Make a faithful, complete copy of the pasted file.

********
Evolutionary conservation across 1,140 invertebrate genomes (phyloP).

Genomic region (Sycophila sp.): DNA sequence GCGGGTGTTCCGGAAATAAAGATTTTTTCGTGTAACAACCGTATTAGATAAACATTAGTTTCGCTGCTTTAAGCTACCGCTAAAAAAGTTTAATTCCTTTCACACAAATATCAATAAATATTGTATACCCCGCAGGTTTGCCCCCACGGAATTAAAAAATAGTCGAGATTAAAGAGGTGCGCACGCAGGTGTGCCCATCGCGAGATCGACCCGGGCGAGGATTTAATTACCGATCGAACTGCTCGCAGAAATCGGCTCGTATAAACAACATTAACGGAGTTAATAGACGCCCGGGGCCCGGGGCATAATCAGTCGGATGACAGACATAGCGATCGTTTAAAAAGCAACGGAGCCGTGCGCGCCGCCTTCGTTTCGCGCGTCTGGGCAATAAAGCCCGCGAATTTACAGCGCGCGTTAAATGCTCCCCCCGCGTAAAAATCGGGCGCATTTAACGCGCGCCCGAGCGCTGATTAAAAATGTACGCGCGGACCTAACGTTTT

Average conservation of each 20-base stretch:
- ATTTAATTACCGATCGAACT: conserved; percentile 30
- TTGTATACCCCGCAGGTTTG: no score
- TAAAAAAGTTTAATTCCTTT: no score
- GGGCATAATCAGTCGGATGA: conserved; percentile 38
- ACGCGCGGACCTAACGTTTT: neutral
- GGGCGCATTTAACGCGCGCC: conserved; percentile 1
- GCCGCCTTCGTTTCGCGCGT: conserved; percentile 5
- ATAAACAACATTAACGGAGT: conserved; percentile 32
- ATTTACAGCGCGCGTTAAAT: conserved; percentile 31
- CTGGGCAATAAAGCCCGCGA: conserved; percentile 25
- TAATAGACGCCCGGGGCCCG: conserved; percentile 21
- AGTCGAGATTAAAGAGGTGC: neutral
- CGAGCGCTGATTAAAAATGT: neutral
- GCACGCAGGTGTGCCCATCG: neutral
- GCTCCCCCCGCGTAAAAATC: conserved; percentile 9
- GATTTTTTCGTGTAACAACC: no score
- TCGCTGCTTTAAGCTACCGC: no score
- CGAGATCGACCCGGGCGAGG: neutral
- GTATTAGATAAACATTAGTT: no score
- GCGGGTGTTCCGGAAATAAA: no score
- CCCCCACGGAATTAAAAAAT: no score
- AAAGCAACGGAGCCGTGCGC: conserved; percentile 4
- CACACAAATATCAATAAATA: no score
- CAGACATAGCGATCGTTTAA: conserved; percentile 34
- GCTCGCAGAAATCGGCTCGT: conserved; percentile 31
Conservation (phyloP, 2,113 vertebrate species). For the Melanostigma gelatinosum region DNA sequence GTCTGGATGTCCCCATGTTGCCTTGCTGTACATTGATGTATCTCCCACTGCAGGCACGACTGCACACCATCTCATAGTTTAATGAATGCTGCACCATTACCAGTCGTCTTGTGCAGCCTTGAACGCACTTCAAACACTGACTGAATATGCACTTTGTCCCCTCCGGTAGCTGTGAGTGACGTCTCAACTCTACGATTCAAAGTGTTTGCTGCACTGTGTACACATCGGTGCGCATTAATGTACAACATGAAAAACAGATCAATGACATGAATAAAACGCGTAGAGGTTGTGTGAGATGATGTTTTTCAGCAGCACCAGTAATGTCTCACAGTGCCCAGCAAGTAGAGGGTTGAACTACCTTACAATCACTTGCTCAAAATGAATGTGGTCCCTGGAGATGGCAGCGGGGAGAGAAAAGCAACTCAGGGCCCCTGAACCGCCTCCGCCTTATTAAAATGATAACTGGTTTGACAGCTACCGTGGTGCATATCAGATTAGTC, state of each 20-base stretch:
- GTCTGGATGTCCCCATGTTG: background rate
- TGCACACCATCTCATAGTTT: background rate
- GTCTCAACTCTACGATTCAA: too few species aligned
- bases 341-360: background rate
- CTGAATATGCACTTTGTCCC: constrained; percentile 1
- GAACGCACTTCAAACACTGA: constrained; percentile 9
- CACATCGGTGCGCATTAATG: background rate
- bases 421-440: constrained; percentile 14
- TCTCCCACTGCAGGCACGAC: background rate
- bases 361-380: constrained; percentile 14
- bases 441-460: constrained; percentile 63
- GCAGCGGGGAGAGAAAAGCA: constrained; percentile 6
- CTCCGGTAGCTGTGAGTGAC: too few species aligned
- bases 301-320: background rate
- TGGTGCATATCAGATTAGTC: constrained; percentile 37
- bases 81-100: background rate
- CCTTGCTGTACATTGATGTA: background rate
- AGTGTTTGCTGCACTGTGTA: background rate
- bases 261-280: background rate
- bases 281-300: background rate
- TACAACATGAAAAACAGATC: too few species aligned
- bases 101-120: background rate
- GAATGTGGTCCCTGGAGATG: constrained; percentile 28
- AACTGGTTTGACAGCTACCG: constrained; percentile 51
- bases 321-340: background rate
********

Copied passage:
Evolutionary conservation across 1,140 invertebrate genomes (phyloP).

Genomic region (Sycophila sp.): DNA sequence GCGGGTGTTCCGGAAATAAAGATTTTTTCGTGTAACAACCGTATTAGATAAACATTAGTTTCGCTGCTTTAAGCTACCGCTAAAAAAGTTTAATTCCTTTCACACAAATATCAATAAATATTGTATACCCCGCAGGTTTGCCCCCACGGAATTAAAAAATAGTCGAGATTAAAGAGGTGCGCACGCAGGTGTGCCCATCGCGAGATCGACCCGGGCGAGGATTTAATTACCGATCGAACTGCTCGCAGAAATCGGCTCGTATAAACAACATTAACGGAGTTAATAGACGCCCGGGGCCCGGGGCATAATCAGTCGGATGACAGACATAGCGATCGTTTAAAAAGCAACGGAGCCGTGCGCGCCGCCTTCGTTTCGCGCGTCTGGGCAATAAAGCCCGCGAATTTACAGCGCGCGTTAAATGCTCCCCCCGCGTAAAAATCGGGCGCATTTAACGCGCGCCCGAGCGCTGATTAAAAATGTACGCGCGGACCTAACGTTTT

Average conservation of each 20-base stretch:
- ATTTAATTACCGATCGAACT: conserved; percentile 30
- TTGTATACCCCGCAGGTTTG: no score
- TAAAAAAGTTTAATTCCTTT: no score
- GGGCATAATCAGTCGGATGA: conserved; percentile 38
- ACGCGCGGACCTAACGTTTT: neutral
- GGGCGCATTTAACGCGCGCC: conserved; percentile 1
- GCCGCCTTCGTTTCGCGCGT: conserved; percentile 5
- ATAAACAACATTAACGGAGT: conserved; percentile 32
- ATTTACAGCGCGCGTTAAAT: conserved; percentile 31
- CTGGGCAATAAAGCCCGCGA: conserved; percentile 25
- TAATAGACGCCCGGGGCCCG: conserved; percentile 21
- AGTCGAGATTAAAGAGGTGC: neutral
- CGAGCGCTGATTAAAAATGT: neutral
- GCACGCAGGTGTGCCCATCG: neutral
- GCTCCCCCCGCGTAAAAATC: conserved; percentile 9
- GATTTTTTCGTGTAACAACC: no score
- TCGCTGCTTTAAGCTACCGC: no score
- CGAGATCGACCCGGGCGAGG: neutral
- GTATTAGATAAACATTAGTT: no score
- GCGGGTGTTCCGGAAATAAA: no score
- CCCCCACGGAATTAAAAAAT: no score
- AAAGCAACGGAGCCGTGCGC: conserved; percentile 4
- CACACAAATATCAATAAATA: no score
- CAGACATAGCGATCGTTTAA: conserved; percentile 34
- GCTCGCAGAAATCGGCTCGT: conserved; percentile 31
Conservation (phyloP, 2,113 vertebrate species). For the Melanostigma gelatinosum region DNA sequence GTCTGGATGTCCCCATGTTGCCTTGCTGTACATTGATGTATCTCCCACTGCAGGCACGACTGCACACCATCTCATAGTTTAATGAATGCTGCACCATTACCAGTCGTCTTGTGCAGCCTTGAACGCACTTCAAACACTGACTGAATATGCACTTTGTCCCCTCCGGTAGCTGTGAGTGACGTCTCAACTCTACGATTCAAAGTGTTTGCTGCACTGTGTACACATCGGTGCGCATTAATGTACAACATGAAAAACAGATCAATGACATGAATAAAACGCGTAGAGGTTGTGTGAGATGATGTTTTTCAGCAGCACCAGTAATGTCTCACAGTGCCCAGCAAGTAGAGGGTTGAACTACCTTACAATCACTTGCTCAAAATGAATGTGGTCCCTGGAGATGGCAGCGGGGAGAGAAAAGCAACTCAGGGCCCCTGAACCGCCTCCGCCTTATTAAAATGATAACTGGTTTGACAGCTACCGTGGTGCATATCAGATTAGTC, state of each 20-base stretch:
- GTCTGGATGTCCCCATGTTG: background rate
- TGCACACCATCTCATAGTTT: background rate
- GTCTCAACTCTACGATTCAA: too few species aligned
- bases 341-360: background rate
- CTGAATATGCACTTTGTCCC: constrained; percentile 1
- GAACGCACTTCAAACACTGA: constrained; percentile 9
- CACATCGGTGCGCATTAATG: background rate
- bases 421-440: constrained; percentile 14
- TCTCCCACTGCAGGCACGAC: background rate
- bases 361-380: constrained; percentile 14
- bases 441-460: constrained; percentile 63
- GCAGCGGGGAGAGAAAAGCA: constrained; percentile 6
- CTCCGGTAGCTGTGAGTGAC: too few species aligned
- bases 301-320: background rate
- TGGTGCATATCAGATTAGTC: constrained; percentile 37
- bases 81-100: background rate
- CCTTGCTGTACATTGATGTA: background rate
- AGTGTTTGCTGCACTGTGTA: background rate
- bases 261-280: background rate
- bases 281-300: background rate
- TACAACATGAAAAACAGATC: too few species aligned
- bases 101-120: background rate
- GAATGTGGTCCCTGGAGATG: constrained; percentile 28
- AACTGGTTTGACAGCTACCG: constrained; percentile 51
- bases 321-340: background rate